#13 – Gaining Entrance to the Cave – 1982

Written by Russell Burrows:

My discovery was occupying one hundred percent of my mind. At the end of each day I carefully concealed my digging so that it wouldn’t be located by someone else, and I returned day after day, trying to figure a way of working that keystone out without taking a hammer and chisel to it.

After about five days without success I finally accomplished the task by working a very slender length of steel into a crack along the keystone. In so doing, I pushed another stone out of what later proved to be a notch in the stem on the back of the head. (Someone had to have been on the inside when the door was sealed.) Once this was done, the head slipped out and the rest of the doorway was removable stone by stone.

I had been so careful to cover my tracks each day I had worked there that by then I had the presence of mind to number those stones in the order that they were removed. As it was now clear that a cave was on the other side, once I had removed the stones I stored them on the inside for future replacement. I did not feel there was much chance of discovery, as I had been very careful not to use the same route each time I came to the cave. And I always took careful pains to see that I was not being followed.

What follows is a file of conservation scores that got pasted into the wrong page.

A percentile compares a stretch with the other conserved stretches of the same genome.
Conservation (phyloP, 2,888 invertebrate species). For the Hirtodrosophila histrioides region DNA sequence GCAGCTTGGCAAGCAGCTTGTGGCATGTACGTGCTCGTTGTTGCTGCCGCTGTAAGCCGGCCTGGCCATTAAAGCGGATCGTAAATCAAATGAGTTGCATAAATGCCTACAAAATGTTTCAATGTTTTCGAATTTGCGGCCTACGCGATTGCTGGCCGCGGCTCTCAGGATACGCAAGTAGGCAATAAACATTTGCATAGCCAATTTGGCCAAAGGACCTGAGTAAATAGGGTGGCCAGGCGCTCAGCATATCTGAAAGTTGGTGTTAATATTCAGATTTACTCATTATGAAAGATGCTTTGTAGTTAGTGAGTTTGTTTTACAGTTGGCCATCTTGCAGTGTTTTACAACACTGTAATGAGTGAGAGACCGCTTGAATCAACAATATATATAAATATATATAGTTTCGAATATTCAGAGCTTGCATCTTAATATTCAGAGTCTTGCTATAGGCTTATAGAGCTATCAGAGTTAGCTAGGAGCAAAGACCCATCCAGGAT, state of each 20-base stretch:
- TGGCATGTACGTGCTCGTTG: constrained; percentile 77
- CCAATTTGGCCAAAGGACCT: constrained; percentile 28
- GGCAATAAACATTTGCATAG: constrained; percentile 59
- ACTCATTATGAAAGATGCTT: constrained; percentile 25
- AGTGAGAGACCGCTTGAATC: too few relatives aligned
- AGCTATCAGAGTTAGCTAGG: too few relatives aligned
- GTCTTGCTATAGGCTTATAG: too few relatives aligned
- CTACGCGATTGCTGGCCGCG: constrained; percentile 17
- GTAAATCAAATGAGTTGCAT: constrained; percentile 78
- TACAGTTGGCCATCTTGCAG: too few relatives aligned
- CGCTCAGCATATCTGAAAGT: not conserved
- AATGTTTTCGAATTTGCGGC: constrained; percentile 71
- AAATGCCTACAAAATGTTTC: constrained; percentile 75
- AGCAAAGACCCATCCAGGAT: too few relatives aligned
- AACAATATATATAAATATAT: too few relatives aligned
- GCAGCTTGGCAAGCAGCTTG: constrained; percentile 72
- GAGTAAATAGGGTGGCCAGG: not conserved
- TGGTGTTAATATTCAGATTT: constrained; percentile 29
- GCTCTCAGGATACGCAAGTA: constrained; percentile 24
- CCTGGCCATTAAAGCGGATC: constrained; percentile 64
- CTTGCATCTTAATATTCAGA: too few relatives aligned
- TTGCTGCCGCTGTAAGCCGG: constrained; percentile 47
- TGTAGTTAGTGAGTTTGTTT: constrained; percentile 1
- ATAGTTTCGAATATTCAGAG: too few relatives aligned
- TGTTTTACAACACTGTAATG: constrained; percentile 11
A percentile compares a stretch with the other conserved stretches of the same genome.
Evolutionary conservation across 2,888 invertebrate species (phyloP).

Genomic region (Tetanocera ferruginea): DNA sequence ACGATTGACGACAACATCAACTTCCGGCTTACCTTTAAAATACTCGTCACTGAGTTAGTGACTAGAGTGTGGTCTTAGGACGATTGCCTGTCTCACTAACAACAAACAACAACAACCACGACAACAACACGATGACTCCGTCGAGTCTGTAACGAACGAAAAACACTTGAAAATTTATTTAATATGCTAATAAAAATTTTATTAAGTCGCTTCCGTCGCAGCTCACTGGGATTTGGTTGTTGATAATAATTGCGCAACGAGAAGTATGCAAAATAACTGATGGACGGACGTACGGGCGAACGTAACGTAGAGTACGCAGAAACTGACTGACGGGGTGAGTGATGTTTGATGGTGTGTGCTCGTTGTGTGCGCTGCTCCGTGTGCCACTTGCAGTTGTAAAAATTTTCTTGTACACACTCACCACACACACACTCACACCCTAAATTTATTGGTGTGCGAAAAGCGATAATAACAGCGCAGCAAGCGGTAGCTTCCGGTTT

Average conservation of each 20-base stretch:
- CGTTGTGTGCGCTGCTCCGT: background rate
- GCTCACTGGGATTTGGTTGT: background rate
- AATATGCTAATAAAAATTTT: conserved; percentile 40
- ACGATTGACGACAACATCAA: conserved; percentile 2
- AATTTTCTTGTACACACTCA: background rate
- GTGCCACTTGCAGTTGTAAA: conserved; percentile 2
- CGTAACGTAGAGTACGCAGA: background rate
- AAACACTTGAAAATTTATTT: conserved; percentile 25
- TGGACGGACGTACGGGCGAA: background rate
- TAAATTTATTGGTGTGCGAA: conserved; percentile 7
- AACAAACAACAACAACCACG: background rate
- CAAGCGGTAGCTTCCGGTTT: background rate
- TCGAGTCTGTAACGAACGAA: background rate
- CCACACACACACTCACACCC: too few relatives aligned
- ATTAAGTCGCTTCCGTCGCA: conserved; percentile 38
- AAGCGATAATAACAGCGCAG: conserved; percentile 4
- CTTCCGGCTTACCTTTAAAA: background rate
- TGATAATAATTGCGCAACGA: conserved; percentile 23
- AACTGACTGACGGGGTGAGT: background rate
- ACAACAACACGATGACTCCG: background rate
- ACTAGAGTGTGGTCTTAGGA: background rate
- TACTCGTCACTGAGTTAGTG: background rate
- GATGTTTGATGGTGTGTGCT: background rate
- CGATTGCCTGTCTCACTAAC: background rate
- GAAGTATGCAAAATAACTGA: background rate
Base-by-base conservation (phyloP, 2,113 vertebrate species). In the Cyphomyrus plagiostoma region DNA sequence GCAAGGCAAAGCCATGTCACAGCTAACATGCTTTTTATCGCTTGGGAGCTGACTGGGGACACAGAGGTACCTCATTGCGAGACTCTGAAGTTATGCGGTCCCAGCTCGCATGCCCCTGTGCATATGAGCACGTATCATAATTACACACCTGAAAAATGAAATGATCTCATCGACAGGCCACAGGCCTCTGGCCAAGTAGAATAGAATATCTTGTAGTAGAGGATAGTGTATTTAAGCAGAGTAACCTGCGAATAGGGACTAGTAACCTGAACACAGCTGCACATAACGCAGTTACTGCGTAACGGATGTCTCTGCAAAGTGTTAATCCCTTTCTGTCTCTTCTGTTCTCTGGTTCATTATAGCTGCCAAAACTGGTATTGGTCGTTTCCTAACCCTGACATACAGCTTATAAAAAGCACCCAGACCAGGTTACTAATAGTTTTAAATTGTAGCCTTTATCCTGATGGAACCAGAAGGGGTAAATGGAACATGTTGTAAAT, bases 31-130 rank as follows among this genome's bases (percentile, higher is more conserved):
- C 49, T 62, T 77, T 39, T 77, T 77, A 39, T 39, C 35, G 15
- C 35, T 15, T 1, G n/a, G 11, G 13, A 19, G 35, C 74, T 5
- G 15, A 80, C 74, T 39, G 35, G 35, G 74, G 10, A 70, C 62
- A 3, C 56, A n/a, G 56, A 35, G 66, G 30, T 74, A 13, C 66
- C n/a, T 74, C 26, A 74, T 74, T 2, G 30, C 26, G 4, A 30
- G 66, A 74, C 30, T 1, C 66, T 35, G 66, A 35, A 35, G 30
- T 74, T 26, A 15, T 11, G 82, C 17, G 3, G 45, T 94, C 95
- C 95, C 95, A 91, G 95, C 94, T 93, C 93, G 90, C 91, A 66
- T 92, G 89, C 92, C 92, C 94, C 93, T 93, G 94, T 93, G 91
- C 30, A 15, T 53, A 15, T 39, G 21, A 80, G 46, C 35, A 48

After gaining entry by removing the seal, I was amazed that a cave could actually exist in this area. It is just not the kind of place in which a cave might be expected to be found. That is, there are no mountains here; rather, this cave seems to be a pressure dome. I am not insisting that the hill in which this cave is located is a pressure dome, but it appears that way. At any rate, my first entrance was through this portal and into a tunnel-like passage which has a drop-off of about three feet just inside of the portal.